Which gender is the happiest?

The results are in.  And the result, of the happiness battle of the sexes, is……

A draw!  I know, boring!  But unfortunately, men and women usually score approximately equal in happiness studies.  There’s the odd study that puts men slightly higher, and the odd one that puts women slightly higher, but most studies fail to find a difference in happiness and gender.

What these studies all measure though, is the average.  What is interesting is that women experience more unhappiness and negative emotions; more sadness, anxiety, shame and guilt.  This is balanced out by their experience of stronger and more frequent positive emotions.  So women experience a greater range and intensity of emotion than men, but when averaged out, it’s about the same.

There are other differences too.  Another study investigated the link between happiness and gender by following a group of people over the course of their lives, and found that women tend to be happier in early life, and men tend to be happier in later life.  The authors suggest two reasons for this.  Firstly, women are more likely to have met their goals for their ‘goods and family life’ goals (the stuff and the family they want) earlier in life, while men reach them later.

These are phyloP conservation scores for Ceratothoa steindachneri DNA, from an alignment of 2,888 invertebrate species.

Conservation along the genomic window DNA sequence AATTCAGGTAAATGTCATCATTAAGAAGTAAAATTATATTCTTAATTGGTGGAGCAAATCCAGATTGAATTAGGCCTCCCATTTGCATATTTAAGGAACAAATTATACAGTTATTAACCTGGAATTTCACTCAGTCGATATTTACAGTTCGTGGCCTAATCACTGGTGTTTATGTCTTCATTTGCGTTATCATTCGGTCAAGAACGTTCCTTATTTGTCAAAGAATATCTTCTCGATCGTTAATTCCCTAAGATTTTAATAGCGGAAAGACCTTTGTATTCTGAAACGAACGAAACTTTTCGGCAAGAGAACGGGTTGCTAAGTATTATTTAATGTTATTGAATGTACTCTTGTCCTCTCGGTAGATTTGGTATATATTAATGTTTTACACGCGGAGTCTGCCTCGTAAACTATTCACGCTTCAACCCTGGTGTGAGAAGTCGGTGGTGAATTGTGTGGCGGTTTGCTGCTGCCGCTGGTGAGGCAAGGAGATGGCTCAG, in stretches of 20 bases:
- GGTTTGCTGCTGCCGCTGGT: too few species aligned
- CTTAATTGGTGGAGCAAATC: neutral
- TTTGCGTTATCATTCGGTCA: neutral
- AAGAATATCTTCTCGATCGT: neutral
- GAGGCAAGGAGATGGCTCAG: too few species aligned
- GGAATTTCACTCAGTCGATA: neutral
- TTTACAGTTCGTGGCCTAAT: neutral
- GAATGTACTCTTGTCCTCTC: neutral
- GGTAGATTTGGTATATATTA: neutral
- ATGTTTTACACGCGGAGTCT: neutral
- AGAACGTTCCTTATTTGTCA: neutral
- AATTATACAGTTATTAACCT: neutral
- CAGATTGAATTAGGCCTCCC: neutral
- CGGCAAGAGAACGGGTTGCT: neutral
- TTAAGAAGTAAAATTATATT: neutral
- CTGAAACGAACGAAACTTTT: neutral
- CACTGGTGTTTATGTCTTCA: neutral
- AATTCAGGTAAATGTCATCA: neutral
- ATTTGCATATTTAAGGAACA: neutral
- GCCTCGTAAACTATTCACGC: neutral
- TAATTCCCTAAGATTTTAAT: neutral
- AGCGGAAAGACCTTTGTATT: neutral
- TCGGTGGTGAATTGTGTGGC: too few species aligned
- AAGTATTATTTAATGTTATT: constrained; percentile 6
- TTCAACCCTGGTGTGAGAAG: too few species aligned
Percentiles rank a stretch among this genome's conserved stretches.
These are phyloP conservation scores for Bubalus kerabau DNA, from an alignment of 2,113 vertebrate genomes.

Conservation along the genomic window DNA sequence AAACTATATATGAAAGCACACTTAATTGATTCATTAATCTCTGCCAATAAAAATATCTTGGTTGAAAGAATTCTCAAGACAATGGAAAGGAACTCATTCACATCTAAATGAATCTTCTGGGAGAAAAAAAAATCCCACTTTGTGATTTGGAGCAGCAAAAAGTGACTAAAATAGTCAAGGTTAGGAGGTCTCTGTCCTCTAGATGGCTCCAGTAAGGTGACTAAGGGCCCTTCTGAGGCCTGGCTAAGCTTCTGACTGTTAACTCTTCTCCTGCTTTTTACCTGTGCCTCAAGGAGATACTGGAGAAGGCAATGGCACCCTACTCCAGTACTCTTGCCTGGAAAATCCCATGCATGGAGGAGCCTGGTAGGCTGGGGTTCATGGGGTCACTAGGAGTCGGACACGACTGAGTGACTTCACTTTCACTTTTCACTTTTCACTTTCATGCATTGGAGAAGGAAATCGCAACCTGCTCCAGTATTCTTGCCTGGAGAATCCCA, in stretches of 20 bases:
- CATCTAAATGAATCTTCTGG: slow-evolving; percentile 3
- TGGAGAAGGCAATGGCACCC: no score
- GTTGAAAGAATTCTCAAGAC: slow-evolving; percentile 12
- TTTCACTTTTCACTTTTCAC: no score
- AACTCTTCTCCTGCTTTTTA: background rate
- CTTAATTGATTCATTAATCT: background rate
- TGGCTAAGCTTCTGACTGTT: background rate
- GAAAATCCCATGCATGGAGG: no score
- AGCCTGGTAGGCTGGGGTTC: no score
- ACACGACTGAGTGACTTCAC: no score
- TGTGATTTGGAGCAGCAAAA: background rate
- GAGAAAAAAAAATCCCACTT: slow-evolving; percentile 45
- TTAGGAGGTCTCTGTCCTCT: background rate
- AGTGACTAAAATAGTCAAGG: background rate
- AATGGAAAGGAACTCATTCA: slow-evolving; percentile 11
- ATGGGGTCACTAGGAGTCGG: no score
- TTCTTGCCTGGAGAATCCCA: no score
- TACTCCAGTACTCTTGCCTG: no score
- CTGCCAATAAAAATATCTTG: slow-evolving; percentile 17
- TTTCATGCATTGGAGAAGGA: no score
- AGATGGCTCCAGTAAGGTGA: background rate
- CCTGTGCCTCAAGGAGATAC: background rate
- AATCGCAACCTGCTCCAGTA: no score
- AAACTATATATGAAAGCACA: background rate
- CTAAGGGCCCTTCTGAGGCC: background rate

The second explanation is the proportion of men and women in marriage or committed relationships tends to change as people get older, because the husband tends to be older than the wife.  And as we’ve already seen, marriage is a potential cause of happiness.

So when it comes to happiness, the sexes come out equally.  This saddens me, for it disputes one of my earliest scientific predictions.  When I was 6, I hypothesised that “boys rule and girls drool.”  Alas, my theory fails to find support once again.?

Refs:

Diener, E, Suh, E. M., Lucas, R. E., Smith, H. L. (1999). Subjective Well-Being: Three Decades of Progress. Psychological Bulletin, 125(2), 276-302

Nolen-Hoeksma, S. and Rusting, C.L. (1999). Gender differences in well-being – In Kahneman et al (1999) Well-Being: The Foundations of Hedonic Psychology, New York: Russell Sage Foundation

Plagnol, A. C. & Easterlin, R. A. (2008). Aspirations, Attainments, and Satisfaction: Life Cycle Differences Between American Women and Men. Journal of Happiness Studies.

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